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A Cynic’s Guide to Radiological Severity


Here’s what those terms “mild,” “moderate” and “severe” really mean. Plus a few more less-utilized variants.

Sometime early in my residency training, I heard an attending telling another resident, who was falteringly dictating a report of some pathology, that it was OK and in fact a good idea to not just mention the presence of pathology but to be a little descriptive as to how bad it was -mild, moderate, severe, etc.

That was the sum-total of the attending’s wisdom at the moment; an impromptu lecture as to objective or reproducible criteria of what made one case mild and another severe did not follow. Certainly, no robust grading system was proffered for subsequent study.

What makes one case mild and the next moderate? It’s assumed that the radiologist has seen instances of similar pathology, remembers them well enough, and is able to place the new case somewhere in his recollected spectrum of disease.

It would also be nice to imagine that the rad’s experiences more or less match that of other diagnosticians, and that his “mild” is comparable to somebody else’s.

Hopeful suppositions, there. One might despair that there is any objective value at all in the bundle of verbiage being used in this venue. But let us not be hasty. Having reviewed more than a few reports and the cases to which they are attached, I believe there are oft-intended meanings to consider when seeing these terms. For instance:

Mild. I see the pathology, but I don’t expect a non-radiologist to. Maybe a relevant subspecialty clinician.

Moderate. I see it, and really anybody having anything to do with the patient should be able to see it without reading my report beforehand.

Severe. I see it, the technologist saw it, and even the medical student might have a clue as to what the images show. If he doesn’t, the guy mopping the floor in the hallway outside the reading room might feel charitable and give the student a hint.

These, of course, are far from the only severity terms one encounters in radiological reports. Some less-utilized variants:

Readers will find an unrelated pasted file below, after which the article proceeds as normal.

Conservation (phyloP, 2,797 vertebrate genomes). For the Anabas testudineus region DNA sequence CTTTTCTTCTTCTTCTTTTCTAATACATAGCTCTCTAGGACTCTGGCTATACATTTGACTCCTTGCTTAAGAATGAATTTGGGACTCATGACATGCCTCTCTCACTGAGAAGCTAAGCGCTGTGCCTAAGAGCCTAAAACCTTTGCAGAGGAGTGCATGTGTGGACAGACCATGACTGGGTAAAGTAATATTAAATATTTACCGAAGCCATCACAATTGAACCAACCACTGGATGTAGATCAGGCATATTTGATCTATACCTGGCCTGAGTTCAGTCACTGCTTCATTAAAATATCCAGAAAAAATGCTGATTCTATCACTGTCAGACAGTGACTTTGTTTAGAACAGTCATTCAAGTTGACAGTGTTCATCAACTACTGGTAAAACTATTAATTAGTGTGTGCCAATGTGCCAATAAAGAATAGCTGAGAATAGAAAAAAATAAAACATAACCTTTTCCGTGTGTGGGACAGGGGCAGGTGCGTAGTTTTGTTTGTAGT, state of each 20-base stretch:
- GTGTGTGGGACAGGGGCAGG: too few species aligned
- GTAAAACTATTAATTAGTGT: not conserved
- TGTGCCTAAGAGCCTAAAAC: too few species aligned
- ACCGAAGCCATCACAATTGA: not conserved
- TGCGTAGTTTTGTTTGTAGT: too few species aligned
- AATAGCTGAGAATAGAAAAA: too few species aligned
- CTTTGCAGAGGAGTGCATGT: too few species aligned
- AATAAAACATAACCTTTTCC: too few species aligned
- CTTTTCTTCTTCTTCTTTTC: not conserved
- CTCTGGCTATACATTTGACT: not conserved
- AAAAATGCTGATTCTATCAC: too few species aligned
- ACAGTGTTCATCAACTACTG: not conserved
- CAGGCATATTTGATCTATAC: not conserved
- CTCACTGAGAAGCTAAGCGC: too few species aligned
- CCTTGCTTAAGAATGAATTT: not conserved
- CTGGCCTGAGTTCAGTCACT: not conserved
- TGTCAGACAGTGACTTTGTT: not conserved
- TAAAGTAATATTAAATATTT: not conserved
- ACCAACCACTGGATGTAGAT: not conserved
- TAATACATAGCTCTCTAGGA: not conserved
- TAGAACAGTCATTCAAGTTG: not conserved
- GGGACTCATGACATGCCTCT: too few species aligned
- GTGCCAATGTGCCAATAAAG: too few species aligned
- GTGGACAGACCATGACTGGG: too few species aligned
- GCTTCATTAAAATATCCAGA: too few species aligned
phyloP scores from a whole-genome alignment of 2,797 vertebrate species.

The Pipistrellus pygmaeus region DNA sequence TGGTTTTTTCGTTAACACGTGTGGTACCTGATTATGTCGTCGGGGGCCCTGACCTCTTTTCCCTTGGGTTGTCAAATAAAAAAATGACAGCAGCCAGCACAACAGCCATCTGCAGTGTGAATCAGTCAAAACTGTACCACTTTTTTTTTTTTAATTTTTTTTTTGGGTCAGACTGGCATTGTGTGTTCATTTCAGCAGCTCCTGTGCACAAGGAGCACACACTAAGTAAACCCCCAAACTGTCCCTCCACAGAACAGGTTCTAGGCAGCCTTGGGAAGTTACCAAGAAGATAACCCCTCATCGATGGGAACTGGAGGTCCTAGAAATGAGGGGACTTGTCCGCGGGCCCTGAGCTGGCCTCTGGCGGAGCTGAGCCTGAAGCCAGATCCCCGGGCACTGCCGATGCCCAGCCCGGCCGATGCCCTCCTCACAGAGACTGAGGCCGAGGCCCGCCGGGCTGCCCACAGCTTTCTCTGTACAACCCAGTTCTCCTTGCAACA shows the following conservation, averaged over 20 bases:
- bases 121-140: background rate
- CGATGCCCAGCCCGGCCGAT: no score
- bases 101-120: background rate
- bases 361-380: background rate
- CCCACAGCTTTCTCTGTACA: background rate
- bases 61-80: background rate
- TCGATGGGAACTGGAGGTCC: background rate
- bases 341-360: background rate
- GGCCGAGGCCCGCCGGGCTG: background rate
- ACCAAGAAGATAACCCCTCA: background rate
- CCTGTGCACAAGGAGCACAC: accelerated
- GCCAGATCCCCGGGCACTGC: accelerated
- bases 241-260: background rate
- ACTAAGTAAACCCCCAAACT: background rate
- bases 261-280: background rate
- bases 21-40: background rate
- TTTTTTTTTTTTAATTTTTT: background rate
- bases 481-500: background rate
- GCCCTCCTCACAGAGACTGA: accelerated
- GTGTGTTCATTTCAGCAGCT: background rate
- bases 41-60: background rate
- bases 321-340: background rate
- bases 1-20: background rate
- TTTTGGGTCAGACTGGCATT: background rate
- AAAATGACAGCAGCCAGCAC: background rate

Mild-to-moderate, moderate/severe, etc. I have such a crystal-clear recollection of the thousands upon thousands of similar cases I have previously seen that I have not only rigid criteria as to what mild, moderate, and severe are, but I have clearly defined ideas as to what belongs in-between them. Please see my forthcoming paper on the new terms “milderate” and “modervere.”

Extremely mild.(Substitute your favorite minimizing adverb for “extremely,” and/or “slight” or “subtle” for “mild.”) Wow, I am amazing for seeing this abnormality. Good thing I got this case rather than one of the cretins sharing my reading room. They’d blow right by it.

Possible, potential, questionable, equivocal. Even I don’t really see pathology, but strongly believe it’s there based on history provided or other things I know about the patient. Or I don’t suspect it at all, but I just know some hack will try to claim it was there during peer review and this is my preemptive defense. Go ahead, try to nail me down.

Massive, pronounced, critical, etc. Abnormality is so blatant that just saying “severe” doesn’t seem to cut it; I take no professional pride in reporting this thing that my cat could have diagnosed. So, here’s me impressing you with other ominous sounding words I have in my thesaurus. Whaddaya know, the voice-recognition software knew them, too.

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